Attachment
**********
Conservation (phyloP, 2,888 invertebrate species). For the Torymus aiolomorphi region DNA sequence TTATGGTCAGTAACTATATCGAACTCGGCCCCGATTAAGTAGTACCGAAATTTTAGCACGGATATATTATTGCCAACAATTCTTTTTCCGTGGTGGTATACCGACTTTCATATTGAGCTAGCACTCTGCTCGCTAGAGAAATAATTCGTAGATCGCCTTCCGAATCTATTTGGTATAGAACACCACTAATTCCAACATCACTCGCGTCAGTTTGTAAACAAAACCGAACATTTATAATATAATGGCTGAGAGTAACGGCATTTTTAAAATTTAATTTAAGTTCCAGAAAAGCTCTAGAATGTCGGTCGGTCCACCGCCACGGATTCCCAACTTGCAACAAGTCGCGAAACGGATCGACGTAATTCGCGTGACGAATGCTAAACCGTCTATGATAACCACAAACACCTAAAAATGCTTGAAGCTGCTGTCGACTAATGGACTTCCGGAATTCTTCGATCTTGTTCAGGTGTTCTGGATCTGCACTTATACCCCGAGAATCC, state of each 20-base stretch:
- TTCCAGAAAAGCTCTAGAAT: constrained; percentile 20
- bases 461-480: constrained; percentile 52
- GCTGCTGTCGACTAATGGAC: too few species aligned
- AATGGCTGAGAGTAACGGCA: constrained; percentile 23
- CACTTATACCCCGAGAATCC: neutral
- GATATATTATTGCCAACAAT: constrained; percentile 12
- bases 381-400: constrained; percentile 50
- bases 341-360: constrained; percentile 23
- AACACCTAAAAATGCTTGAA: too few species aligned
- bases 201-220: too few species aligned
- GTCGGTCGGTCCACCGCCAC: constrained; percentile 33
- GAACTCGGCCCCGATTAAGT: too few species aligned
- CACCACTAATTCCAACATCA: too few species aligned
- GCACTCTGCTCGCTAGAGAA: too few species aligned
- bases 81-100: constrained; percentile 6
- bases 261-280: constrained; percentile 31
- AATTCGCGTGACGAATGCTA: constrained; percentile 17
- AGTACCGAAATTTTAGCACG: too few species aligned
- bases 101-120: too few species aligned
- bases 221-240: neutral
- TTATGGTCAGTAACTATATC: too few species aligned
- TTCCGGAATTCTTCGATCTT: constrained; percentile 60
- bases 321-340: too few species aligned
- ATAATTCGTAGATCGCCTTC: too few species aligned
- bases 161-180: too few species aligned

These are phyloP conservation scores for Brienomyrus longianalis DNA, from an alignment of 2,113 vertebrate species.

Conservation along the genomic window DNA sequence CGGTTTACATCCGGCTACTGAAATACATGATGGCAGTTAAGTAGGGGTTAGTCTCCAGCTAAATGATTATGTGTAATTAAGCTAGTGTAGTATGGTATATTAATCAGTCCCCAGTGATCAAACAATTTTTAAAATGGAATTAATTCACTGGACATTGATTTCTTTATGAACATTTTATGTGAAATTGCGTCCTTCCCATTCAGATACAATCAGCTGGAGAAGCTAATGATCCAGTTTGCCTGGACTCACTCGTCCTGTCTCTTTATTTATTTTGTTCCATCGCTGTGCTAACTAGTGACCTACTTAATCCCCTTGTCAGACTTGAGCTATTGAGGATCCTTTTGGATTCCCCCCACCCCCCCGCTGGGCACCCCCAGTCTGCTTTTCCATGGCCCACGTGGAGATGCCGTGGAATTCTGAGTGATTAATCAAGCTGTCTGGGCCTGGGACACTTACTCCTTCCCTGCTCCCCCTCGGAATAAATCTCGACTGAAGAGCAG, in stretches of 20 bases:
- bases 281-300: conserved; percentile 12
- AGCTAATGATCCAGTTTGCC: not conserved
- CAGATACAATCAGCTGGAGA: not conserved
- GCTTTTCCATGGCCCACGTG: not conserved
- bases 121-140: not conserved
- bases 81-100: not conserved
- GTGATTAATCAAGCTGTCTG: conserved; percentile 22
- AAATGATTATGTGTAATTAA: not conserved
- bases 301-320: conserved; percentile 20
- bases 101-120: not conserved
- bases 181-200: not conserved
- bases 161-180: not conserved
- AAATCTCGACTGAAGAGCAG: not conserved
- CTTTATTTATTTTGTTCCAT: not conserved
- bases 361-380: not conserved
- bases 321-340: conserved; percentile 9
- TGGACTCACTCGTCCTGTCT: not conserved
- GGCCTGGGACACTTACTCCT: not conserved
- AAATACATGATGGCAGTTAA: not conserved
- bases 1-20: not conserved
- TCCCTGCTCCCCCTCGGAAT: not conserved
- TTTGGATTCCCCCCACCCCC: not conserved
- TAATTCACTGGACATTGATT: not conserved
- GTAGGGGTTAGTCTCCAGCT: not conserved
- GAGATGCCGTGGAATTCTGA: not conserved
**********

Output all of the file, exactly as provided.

Conservation (phyloP, 2,888 invertebrate species). For the Torymus aiolomorphi region DNA sequence TTATGGTCAGTAACTATATCGAACTCGGCCCCGATTAAGTAGTACCGAAATTTTAGCACGGATATATTATTGCCAACAATTCTTTTTCCGTGGTGGTATACCGACTTTCATATTGAGCTAGCACTCTGCTCGCTAGAGAAATAATTCGTAGATCGCCTTCCGAATCTATTTGGTATAGAACACCACTAATTCCAACATCACTCGCGTCAGTTTGTAAACAAAACCGAACATTTATAATATAATGGCTGAGAGTAACGGCATTTTTAAAATTTAATTTAAGTTCCAGAAAAGCTCTAGAATGTCGGTCGGTCCACCGCCACGGATTCCCAACTTGCAACAAGTCGCGAAACGGATCGACGTAATTCGCGTGACGAATGCTAAACCGTCTATGATAACCACAAACACCTAAAAATGCTTGAAGCTGCTGTCGACTAATGGACTTCCGGAATTCTTCGATCTTGTTCAGGTGTTCTGGATCTGCACTTATACCCCGAGAATCC, state of each 20-base stretch:
- TTCCAGAAAAGCTCTAGAAT: constrained; percentile 20
- bases 461-480: constrained; percentile 52
- GCTGCTGTCGACTAATGGAC: too few species aligned
- AATGGCTGAGAGTAACGGCA: constrained; percentile 23
- CACTTATACCCCGAGAATCC: neutral
- GATATATTATTGCCAACAAT: constrained; percentile 12
- bases 381-400: constrained; percentile 50
- bases 341-360: constrained; percentile 23
- AACACCTAAAAATGCTTGAA: too few species aligned
- bases 201-220: too few species aligned
- GTCGGTCGGTCCACCGCCAC: constrained; percentile 33
- GAACTCGGCCCCGATTAAGT: too few species aligned
- CACCACTAATTCCAACATCA: too few species aligned
- GCACTCTGCTCGCTAGAGAA: too few species aligned
- bases 81-100: constrained; percentile 6
- bases 261-280: constrained; percentile 31
- AATTCGCGTGACGAATGCTA: constrained; percentile 17
- AGTACCGAAATTTTAGCACG: too few species aligned
- bases 101-120: too few species aligned
- bases 221-240: neutral
- TTATGGTCAGTAACTATATC: too few species aligned
- TTCCGGAATTCTTCGATCTT: constrained; percentile 60
- bases 321-340: too few species aligned
- ATAATTCGTAGATCGCCTTC: too few species aligned
- bases 161-180: too few species aligned

These are phyloP conservation scores for Brienomyrus longianalis DNA, from an alignment of 2,113 vertebrate species.

Conservation along the genomic window DNA sequence CGGTTTACATCCGGCTACTGAAATACATGATGGCAGTTAAGTAGGGGTTAGTCTCCAGCTAAATGATTATGTGTAATTAAGCTAGTGTAGTATGGTATATTAATCAGTCCCCAGTGATCAAACAATTTTTAAAATGGAATTAATTCACTGGACATTGATTTCTTTATGAACATTTTATGTGAAATTGCGTCCTTCCCATTCAGATACAATCAGCTGGAGAAGCTAATGATCCAGTTTGCCTGGACTCACTCGTCCTGTCTCTTTATTTATTTTGTTCCATCGCTGTGCTAACTAGTGACCTACTTAATCCCCTTGTCAGACTTGAGCTATTGAGGATCCTTTTGGATTCCCCCCACCCCCCCGCTGGGCACCCCCAGTCTGCTTTTCCATGGCCCACGTGGAGATGCCGTGGAATTCTGAGTGATTAATCAAGCTGTCTGGGCCTGGGACACTTACTCCTTCCCTGCTCCCCCTCGGAATAAATCTCGACTGAAGAGCAG, in stretches of 20 bases:
- bases 281-300: conserved; percentile 12
- AGCTAATGATCCAGTTTGCC: not conserved
- CAGATACAATCAGCTGGAGA: not conserved
- GCTTTTCCATGGCCCACGTG: not conserved
- bases 121-140: not conserved
- bases 81-100: not conserved
- GTGATTAATCAAGCTGTCTG: conserved; percentile 22
- AAATGATTATGTGTAATTAA: not conserved
- bases 301-320: conserved; percentile 20
- bases 101-120: not conserved
- bases 181-200: not conserved
- bases 161-180: not conserved
- AAATCTCGACTGAAGAGCAG: not conserved
- CTTTATTTATTTTGTTCCAT: not conserved
- bases 361-380: not conserved
- bases 321-340: conserved; percentile 9
- TGGACTCACTCGTCCTGTCT: not conserved
- GGCCTGGGACACTTACTCCT: not conserved
- AAATACATGATGGCAGTTAA: not conserved
- bases 1-20: not conserved
- TCCCTGCTCCCCCTCGGAAT: not conserved
- TTTGGATTCCCCCCACCCCC: not conserved
- TAATTCACTGGACATTGATT: not conserved
- GTAGGGGTTAGTCTCCAGCT: not conserved
- GAGATGCCGTGGAATTCTGA: not conserved